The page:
There is often periods of sitting for Roemer, but when he gets a patient he knows they will be grateful.

        “The appreciation factor out here is great,” Roemer said. “I had a guy call me, I took six teeth out, and he called me the next day and he said “Dr. Tom, you are the man, I feel great, I don’t have any pain. Thanks for all the help.” In my regular practice I probably had two people in 12 years call me and thank me.”

        Sometimes truckers get a little agitated when they show up at Roemer’s office.

        “The drivers are all pretty good guys,” he said. “The only time I have a problem is when the guy is standing on the other side of the counter and he is in a lot of pain. I can understand that. That happens very rarely.”

        One patient was so thankful, he sent Roemer a gift.

        “I had one guy send me six or seven sequenced two dollar bills,” Roemer said. “It wasn’t even for the bill. It was just a thank you. That was really neat. I would never see that at my other office.”

        Bartlett is definitely indebted.

        “Thank you very much,” she mumbles through gauze that is in her mouth. “I feel a lot better.”

        Roemer thanks her, puts a hand on her shoulder and shows her out of the room, giving her last-minute instructions. She smiles as she leaves.

        “You wouldn’t wish a toothache on anybody,” Roemer said. “Fortunately I got them where I want them, they are in pain. Anybody who is going to take someone out of pain is going to appreciate them.

        “I have a standing joke out here, I tell them the only thing I want to hurt, and hopefully not to bad, is their wallet,” Roemer said. “If I can get you in and out without causing anymore pain, than I am happy.”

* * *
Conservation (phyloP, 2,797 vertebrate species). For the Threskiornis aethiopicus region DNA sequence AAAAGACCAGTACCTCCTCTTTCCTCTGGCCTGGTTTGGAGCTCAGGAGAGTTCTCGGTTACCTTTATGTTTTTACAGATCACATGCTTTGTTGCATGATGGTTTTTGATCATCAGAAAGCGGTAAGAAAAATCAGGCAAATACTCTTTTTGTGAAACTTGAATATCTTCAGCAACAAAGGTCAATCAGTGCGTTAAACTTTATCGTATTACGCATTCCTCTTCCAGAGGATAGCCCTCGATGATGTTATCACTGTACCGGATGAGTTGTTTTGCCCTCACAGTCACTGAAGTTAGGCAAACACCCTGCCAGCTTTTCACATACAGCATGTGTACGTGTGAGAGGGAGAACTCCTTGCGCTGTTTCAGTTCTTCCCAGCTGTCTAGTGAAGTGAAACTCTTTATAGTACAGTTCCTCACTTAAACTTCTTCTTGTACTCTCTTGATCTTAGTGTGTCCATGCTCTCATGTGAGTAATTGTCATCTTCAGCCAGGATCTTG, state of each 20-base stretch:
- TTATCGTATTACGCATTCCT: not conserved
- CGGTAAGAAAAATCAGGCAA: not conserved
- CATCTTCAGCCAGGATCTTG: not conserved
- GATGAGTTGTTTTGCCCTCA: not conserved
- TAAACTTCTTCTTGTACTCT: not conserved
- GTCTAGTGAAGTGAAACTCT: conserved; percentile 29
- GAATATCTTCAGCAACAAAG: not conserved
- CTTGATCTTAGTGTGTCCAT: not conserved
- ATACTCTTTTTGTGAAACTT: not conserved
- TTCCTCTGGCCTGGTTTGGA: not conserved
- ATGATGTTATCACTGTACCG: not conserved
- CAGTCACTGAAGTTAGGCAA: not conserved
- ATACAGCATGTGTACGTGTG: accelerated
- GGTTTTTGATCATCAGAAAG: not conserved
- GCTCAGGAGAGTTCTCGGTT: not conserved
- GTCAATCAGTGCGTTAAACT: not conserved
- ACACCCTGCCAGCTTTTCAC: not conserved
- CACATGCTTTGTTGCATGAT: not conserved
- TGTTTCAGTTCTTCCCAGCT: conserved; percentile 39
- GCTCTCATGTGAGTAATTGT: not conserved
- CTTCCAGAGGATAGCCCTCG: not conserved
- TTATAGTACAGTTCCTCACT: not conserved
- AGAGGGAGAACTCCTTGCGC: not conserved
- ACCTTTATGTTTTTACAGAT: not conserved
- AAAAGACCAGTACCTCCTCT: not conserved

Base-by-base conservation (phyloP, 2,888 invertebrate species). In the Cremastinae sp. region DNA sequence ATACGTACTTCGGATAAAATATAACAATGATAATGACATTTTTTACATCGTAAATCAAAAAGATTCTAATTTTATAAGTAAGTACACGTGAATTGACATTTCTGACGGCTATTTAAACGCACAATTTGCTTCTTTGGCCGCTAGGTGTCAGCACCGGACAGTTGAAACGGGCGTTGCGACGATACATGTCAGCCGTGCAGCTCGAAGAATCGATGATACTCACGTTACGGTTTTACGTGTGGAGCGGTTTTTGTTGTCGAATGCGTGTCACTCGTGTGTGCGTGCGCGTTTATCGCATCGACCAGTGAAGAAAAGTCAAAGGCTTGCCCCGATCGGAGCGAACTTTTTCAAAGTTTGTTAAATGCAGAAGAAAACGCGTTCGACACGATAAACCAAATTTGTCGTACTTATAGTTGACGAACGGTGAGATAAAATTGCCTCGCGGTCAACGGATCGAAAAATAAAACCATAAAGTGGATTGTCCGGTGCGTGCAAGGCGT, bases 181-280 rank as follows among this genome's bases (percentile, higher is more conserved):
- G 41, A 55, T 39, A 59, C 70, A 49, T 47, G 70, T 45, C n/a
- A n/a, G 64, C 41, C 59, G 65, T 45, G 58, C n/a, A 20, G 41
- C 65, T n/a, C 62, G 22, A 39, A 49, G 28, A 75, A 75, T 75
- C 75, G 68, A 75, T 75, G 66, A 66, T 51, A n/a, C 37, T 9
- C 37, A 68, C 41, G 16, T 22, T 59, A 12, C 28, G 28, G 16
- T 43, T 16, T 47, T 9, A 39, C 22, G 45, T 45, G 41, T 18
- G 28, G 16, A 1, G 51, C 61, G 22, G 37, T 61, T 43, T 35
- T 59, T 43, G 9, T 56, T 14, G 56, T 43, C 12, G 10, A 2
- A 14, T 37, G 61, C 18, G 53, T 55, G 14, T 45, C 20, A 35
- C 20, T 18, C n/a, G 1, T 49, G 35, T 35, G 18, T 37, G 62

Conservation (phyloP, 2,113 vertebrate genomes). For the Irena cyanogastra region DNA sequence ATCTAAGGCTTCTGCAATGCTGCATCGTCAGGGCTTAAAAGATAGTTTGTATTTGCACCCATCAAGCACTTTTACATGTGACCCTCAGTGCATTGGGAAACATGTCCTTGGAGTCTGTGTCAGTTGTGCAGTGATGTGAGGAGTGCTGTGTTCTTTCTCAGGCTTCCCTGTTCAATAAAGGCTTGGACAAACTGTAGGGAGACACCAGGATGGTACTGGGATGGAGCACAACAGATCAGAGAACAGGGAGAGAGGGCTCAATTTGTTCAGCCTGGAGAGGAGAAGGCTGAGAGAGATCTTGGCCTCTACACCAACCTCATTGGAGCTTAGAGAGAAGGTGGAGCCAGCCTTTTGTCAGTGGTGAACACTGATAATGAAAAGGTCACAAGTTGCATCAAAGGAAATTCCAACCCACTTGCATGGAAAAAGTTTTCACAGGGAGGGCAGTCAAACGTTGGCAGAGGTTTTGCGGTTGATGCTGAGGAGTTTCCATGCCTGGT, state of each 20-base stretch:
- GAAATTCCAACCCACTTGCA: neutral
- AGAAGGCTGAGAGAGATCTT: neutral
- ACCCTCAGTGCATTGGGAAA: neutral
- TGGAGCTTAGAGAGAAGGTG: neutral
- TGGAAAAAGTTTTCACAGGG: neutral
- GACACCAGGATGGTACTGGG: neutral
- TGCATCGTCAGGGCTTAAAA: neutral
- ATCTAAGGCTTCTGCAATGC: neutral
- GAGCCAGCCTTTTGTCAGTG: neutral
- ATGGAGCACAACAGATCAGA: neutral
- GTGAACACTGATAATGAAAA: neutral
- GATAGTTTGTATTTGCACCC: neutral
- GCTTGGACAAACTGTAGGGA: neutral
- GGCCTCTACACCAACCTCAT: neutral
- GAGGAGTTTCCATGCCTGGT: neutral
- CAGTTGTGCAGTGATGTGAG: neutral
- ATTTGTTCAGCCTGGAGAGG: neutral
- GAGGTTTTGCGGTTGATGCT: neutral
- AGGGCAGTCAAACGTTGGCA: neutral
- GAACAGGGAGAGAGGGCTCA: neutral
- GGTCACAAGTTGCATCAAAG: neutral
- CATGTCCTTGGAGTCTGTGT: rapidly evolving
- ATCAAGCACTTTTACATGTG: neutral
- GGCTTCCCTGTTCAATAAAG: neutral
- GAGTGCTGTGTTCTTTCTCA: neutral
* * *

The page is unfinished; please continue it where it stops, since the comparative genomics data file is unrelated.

It was refreshing to see someone in the medical profession who wasn’t after the copay. I know a woman who is a nurse who said the office motto is “Meet em, greet em and street em.”

        I have never been a fan of Western medicine, which seems to want to throw pills at the problem and move on to the next patient. When I worked in a pharmacy we would have people come in and they were actually disappointed if they went and saw their doctor and didn’t get a prescription.

        While I was pondering that I came across Davenport and the crossing for the Mississippi River. The bridge was under construction and I was able to quickly pull Libertad over and get a couple of pictures. It is a majestic body of water and if you are on the interstate, you only get a brief glimpse of it.


        There was an exit just before the Illinois border, so I got off and followed the river down to East Moline.

        State Route 84 parallels the river for about five miles and there are homes and recreation sites along the river banks.

        The town turns to the right and I was able to cross the river again before jumping back onto Interstate 74.

        I needed gas and stopped in a Knoxville, Illinois, about 30 miles from Peoria.

        There I witnessed one of the saddest events I have ever seen.

        It was a couple and their two young daughters. The couple was not together and in separate cars. The father had apparently had the girls for the weekend and in this gas station off the highway an exchange was taking place.

        Only the youngest girl didn’t want to go. She was about 3 and in the back seat crying. The mom stood patiently outside of the car while the father was trying to coax the girl to go with her mom.

        They must have stood there for 15 minutes, not saying more than a couple of brief sentences between the two. The oldest girl was in the mom’s car staring out the window at nothing.

        Finally they got the girl out of the car and she kissed her dad, who didn’t want her to go either, but was a lot more brave about it.

        The two adults started their cars, nodded to each other and went separate directions out of the gas station.

        I filled up the bike, and headed towards the freeway with the image of that little girl in my head. She stuck with me until I stopped for the evening in Champaign.